One of the nine camps in Birkenau, used to store the plundered property of Jews who were the victims of extermination. The first storehouse of this type (called Kanada I in the camp jargon) was set up in the summer of 1942 next to the site where the DAW German Equipment Works factory (German companies) was being built, between Birkenau and Auschwitz I. A much bigger complex of 30 storage barracks built on the grounds of Birkenau, near one of the gas chambers, became operational in December 1943 (Kanada II).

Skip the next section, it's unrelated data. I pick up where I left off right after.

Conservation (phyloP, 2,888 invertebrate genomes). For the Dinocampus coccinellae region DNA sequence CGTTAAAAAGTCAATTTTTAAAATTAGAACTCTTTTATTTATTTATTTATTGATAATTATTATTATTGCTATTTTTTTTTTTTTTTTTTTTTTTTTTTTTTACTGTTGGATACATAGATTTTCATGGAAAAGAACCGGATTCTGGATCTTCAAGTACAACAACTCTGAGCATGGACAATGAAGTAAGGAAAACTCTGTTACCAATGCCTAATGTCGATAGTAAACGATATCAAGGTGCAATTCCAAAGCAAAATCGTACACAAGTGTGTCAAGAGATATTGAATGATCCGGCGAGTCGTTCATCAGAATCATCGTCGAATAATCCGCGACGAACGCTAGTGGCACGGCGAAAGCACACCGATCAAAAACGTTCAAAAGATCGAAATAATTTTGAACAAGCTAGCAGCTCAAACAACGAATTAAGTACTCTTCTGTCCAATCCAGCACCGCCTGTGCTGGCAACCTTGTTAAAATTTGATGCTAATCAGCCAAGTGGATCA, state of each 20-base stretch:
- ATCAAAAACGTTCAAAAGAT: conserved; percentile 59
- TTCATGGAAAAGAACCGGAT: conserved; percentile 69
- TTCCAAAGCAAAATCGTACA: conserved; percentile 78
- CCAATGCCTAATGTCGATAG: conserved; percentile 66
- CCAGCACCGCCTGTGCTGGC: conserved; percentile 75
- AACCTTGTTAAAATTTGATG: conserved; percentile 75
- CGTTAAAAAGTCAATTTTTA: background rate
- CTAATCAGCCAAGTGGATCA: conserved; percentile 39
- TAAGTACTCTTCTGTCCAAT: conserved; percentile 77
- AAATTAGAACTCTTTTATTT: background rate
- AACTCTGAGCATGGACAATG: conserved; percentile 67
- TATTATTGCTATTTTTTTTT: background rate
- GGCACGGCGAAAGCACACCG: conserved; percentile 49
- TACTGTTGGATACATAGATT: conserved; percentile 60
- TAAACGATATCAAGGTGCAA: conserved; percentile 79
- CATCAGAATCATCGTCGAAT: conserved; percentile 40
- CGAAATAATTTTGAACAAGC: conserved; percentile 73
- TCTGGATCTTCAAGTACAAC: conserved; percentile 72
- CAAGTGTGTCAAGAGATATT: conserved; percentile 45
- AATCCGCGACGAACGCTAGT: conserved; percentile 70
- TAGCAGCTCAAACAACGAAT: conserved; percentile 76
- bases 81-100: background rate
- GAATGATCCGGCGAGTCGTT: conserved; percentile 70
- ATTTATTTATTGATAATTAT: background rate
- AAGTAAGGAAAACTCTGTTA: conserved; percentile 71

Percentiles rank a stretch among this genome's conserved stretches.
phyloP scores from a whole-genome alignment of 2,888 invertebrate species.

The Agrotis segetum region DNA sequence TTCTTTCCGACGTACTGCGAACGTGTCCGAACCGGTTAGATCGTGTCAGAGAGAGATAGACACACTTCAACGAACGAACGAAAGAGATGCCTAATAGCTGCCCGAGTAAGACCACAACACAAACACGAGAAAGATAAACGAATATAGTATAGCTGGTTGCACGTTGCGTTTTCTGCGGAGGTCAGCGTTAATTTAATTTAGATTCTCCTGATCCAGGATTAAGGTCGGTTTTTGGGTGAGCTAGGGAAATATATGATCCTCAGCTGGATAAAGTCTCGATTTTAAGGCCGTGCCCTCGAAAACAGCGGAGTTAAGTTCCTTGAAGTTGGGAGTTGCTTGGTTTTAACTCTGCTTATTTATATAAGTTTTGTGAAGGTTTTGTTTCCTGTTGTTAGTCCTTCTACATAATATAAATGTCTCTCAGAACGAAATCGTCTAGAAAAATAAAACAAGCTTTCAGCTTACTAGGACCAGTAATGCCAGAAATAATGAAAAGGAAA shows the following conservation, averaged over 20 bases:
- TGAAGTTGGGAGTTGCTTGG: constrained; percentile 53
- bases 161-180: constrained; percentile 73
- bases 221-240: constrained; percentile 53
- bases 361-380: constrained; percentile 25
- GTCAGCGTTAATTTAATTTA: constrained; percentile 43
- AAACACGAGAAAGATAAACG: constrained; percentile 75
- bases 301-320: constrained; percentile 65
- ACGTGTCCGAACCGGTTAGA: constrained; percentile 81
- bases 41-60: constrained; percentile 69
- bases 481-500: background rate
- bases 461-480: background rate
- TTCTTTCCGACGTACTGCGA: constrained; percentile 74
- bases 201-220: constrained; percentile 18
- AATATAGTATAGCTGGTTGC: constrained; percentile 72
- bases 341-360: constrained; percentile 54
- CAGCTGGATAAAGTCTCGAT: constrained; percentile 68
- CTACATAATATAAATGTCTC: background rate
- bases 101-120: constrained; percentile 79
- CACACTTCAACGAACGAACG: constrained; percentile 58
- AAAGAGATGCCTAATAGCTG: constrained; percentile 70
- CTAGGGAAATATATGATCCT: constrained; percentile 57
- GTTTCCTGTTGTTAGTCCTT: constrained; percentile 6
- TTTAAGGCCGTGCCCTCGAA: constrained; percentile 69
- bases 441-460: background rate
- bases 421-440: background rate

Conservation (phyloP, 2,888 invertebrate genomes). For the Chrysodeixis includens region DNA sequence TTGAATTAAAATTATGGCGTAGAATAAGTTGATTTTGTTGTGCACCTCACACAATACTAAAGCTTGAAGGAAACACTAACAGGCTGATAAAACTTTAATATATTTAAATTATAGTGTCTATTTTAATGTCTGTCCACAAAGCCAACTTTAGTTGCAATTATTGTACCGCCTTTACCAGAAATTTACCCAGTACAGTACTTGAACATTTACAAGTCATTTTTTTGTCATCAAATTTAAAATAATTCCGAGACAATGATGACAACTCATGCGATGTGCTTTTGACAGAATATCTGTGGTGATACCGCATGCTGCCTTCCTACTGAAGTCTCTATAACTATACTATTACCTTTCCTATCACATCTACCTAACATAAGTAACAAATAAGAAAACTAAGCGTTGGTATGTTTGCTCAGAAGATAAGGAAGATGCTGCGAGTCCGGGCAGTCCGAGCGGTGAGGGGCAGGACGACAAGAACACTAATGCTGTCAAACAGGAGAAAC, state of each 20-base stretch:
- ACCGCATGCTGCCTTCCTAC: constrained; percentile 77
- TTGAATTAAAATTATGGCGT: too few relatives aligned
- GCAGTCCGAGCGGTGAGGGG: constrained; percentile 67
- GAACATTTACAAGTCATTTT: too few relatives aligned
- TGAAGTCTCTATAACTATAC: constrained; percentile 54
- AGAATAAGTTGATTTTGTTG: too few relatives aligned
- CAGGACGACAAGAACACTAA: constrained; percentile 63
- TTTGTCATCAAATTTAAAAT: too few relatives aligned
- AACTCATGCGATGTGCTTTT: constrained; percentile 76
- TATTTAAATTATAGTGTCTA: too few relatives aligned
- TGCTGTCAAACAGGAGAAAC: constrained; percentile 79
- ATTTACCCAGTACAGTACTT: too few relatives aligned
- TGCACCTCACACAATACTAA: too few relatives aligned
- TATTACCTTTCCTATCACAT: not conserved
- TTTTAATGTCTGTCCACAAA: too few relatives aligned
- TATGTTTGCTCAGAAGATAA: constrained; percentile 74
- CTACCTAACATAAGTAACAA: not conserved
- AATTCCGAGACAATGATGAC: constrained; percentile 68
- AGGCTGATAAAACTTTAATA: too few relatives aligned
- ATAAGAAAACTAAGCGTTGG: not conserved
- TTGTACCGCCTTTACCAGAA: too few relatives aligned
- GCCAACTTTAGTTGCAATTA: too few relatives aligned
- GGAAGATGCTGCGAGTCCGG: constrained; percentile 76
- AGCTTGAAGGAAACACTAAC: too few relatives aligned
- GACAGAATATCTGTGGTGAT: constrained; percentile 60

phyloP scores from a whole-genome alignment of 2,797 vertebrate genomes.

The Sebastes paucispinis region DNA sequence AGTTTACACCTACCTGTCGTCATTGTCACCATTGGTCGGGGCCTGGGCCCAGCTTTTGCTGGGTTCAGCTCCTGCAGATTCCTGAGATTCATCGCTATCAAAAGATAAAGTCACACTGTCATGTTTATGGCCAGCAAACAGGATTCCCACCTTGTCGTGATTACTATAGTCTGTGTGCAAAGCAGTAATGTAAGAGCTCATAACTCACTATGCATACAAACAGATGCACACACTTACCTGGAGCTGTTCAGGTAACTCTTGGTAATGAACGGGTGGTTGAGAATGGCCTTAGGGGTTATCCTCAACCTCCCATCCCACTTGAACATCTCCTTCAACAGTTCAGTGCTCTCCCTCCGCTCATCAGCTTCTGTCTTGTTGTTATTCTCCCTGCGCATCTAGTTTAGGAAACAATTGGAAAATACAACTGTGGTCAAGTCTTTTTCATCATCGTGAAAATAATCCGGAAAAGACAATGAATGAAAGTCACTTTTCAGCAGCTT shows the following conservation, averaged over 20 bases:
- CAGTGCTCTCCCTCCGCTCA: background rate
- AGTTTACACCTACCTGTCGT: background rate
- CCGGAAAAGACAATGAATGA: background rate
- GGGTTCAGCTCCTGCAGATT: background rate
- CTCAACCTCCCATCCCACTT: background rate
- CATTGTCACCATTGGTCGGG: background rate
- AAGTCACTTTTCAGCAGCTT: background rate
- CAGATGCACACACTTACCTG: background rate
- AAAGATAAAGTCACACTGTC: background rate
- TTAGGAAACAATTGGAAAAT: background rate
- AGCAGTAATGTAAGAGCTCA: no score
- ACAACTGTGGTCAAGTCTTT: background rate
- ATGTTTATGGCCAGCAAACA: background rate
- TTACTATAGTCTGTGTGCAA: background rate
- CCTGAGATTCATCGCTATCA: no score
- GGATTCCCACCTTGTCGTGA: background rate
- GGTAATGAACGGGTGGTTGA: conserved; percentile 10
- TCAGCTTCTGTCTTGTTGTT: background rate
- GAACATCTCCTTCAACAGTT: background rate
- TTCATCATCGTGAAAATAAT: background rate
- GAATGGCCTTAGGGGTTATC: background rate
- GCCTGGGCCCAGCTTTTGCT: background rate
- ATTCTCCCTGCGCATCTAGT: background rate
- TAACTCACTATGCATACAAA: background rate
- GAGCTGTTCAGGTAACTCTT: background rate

This was the main depository for luggage that arrived from the spring of 1944 with Jews from Hungary (Sonderaktion “Ungarn”) and the Litzmannstadt ghetto. At the peak period, up to two thousand prisoners were directly employed at the two Kanada complexes unloading items from trucks and sorting them. A separate “order Kommando” collected suitcases and other items from the train cars and the ramp.
Kanada was universally acknowledged to be one of the best places to work, along with the kitchen and the food pantries. This surely explains the name of the Kommando—Canada was then regarded as a land of prosperity and abundance.